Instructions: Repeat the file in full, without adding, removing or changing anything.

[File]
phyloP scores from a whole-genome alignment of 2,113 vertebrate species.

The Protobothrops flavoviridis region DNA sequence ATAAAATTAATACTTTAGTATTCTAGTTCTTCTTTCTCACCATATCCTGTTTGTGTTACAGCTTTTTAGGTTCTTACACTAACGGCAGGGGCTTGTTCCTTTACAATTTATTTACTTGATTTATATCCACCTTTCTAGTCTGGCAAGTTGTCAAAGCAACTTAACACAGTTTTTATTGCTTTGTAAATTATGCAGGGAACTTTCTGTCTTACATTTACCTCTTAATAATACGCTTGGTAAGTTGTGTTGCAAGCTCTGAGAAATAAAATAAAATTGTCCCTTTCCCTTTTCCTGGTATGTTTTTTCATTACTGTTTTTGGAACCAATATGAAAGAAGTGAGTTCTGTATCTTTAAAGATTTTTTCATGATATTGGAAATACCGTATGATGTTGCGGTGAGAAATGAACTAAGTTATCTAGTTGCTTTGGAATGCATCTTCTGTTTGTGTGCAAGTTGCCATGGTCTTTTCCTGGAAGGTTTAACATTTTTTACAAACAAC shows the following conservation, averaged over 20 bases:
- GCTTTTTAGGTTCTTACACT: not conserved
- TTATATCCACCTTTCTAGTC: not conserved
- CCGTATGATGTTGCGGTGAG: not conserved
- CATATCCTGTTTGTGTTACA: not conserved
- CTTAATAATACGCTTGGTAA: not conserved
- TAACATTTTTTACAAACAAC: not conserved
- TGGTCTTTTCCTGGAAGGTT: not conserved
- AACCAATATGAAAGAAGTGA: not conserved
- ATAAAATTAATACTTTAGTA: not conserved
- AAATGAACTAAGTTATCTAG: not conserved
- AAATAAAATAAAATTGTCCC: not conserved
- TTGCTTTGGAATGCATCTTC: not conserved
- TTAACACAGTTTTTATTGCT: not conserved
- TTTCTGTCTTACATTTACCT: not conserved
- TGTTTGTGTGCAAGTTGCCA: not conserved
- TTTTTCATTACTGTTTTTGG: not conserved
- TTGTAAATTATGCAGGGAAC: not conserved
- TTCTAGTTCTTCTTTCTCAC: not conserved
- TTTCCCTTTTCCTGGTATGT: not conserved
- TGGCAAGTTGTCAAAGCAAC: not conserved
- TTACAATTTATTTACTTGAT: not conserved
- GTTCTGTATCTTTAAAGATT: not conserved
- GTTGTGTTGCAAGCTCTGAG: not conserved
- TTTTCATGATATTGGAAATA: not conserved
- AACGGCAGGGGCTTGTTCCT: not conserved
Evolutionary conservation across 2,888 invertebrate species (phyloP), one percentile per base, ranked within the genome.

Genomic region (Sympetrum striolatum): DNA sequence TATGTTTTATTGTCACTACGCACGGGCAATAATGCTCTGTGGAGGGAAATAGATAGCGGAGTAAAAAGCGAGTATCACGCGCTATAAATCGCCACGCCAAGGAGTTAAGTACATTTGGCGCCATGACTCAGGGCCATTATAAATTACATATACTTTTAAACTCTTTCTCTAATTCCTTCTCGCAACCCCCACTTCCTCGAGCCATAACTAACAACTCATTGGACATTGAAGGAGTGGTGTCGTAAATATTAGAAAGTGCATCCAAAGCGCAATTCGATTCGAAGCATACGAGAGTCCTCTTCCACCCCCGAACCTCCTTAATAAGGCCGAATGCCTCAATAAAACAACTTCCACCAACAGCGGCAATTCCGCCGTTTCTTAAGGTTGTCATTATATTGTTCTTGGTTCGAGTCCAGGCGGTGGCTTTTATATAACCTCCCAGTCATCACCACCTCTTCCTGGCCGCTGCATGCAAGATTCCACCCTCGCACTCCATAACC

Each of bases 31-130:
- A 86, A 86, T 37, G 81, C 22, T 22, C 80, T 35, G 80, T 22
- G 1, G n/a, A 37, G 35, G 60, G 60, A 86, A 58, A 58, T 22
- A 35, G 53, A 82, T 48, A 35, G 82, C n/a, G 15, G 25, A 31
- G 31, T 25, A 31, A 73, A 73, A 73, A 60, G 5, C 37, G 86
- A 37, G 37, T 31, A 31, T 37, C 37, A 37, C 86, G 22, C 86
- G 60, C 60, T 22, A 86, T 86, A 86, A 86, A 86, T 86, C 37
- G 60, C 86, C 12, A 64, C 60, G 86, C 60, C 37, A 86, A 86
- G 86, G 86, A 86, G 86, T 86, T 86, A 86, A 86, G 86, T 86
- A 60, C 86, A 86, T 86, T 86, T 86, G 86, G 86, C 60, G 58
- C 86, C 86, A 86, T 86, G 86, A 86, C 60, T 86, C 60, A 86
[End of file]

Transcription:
phyloP scores from a whole-genome alignment of 2,113 vertebrate species.

The Protobothrops flavoviridis region DNA sequence ATAAAATTAATACTTTAGTATTCTAGTTCTTCTTTCTCACCATATCCTGTTTGTGTTACAGCTTTTTAGGTTCTTACACTAACGGCAGGGGCTTGTTCCTTTACAATTTATTTACTTGATTTATATCCACCTTTCTAGTCTGGCAAGTTGTCAAAGCAACTTAACACAGTTTTTATTGCTTTGTAAATTATGCAGGGAACTTTCTGTCTTACATTTACCTCTTAATAATACGCTTGGTAAGTTGTGTTGCAAGCTCTGAGAAATAAAATAAAATTGTCCCTTTCCCTTTTCCTGGTATGTTTTTTCATTACTGTTTTTGGAACCAATATGAAAGAAGTGAGTTCTGTATCTTTAAAGATTTTTTCATGATATTGGAAATACCGTATGATGTTGCGGTGAGAAATGAACTAAGTTATCTAGTTGCTTTGGAATGCATCTTCTGTTTGTGTGCAAGTTGCCATGGTCTTTTCCTGGAAGGTTTAACATTTTTTACAAACAAC shows the following conservation, averaged over 20 bases:
- GCTTTTTAGGTTCTTACACT: not conserved
- TTATATCCACCTTTCTAGTC: not conserved
- CCGTATGATGTTGCGGTGAG: not conserved
- CATATCCTGTTTGTGTTACA: not conserved
- CTTAATAATACGCTTGGTAA: not conserved
- TAACATTTTTTACAAACAAC: not conserved
- TGGTCTTTTCCTGGAAGGTT: not conserved
- AACCAATATGAAAGAAGTGA: not conserved
- ATAAAATTAATACTTTAGTA: not conserved
- AAATGAACTAAGTTATCTAG: not conserved
- AAATAAAATAAAATTGTCCC: not conserved
- TTGCTTTGGAATGCATCTTC: not conserved
- TTAACACAGTTTTTATTGCT: not conserved
- TTTCTGTCTTACATTTACCT: not conserved
- TGTTTGTGTGCAAGTTGCCA: not conserved
- TTTTTCATTACTGTTTTTGG: not conserved
- TTGTAAATTATGCAGGGAAC: not conserved
- TTCTAGTTCTTCTTTCTCAC: not conserved
- TTTCCCTTTTCCTGGTATGT: not conserved
- TGGCAAGTTGTCAAAGCAAC: not conserved
- TTACAATTTATTTACTTGAT: not conserved
- GTTCTGTATCTTTAAAGATT: not conserved
- GTTGTGTTGCAAGCTCTGAG: not conserved
- TTTTCATGATATTGGAAATA: not conserved
- AACGGCAGGGGCTTGTTCCT: not conserved
Evolutionary conservation across 2,888 invertebrate species (phyloP), one percentile per base, ranked within the genome.

Genomic region (Sympetrum striolatum): DNA sequence TATGTTTTATTGTCACTACGCACGGGCAATAATGCTCTGTGGAGGGAAATAGATAGCGGAGTAAAAAGCGAGTATCACGCGCTATAAATCGCCACGCCAAGGAGTTAAGTACATTTGGCGCCATGACTCAGGGCCATTATAAATTACATATACTTTTAAACTCTTTCTCTAATTCCTTCTCGCAACCCCCACTTCCTCGAGCCATAACTAACAACTCATTGGACATTGAAGGAGTGGTGTCGTAAATATTAGAAAGTGCATCCAAAGCGCAATTCGATTCGAAGCATACGAGAGTCCTCTTCCACCCCCGAACCTCCTTAATAAGGCCGAATGCCTCAATAAAACAACTTCCACCAACAGCGGCAATTCCGCCGTTTCTTAAGGTTGTCATTATATTGTTCTTGGTTCGAGTCCAGGCGGTGGCTTTTATATAACCTCCCAGTCATCACCACCTCTTCCTGGCCGCTGCATGCAAGATTCCACCCTCGCACTCCATAACC

Each of bases 31-130:
- A 86, A 86, T 37, G 81, C 22, T 22, C 80, T 35, G 80, T 22
- G 1, G n/a, A 37, G 35, G 60, G 60, A 86, A 58, A 58, T 22
- A 35, G 53, A 82, T 48, A 35, G 82, C n/a, G 15, G 25, A 31
- G 31, T 25, A 31, A 73, A 73, A 73, A 60, G 5, C 37, G 86
- A 37, G 37, T 31, A 31, T 37, C 37, A 37, C 86, G 22, C 86
- G 60, C 60, T 22, A 86, T 86, A 86, A 86, A 86, T 86, C 37
- G 60, C 86, C 12, A 64, C 60, G 86, C 60, C 37, A 86, A 86
- G 86, G 86, A 86, G 86, T 86, T 86, A 86, A 86, G 86, T 86
- A 60, C 86, A 86, T 86, T 86, T 86, G 86, G 86, C 60, G 58
- C 86, C 86, A 86, T 86, G 86, A 86, C 60, T 86, C 60, A 86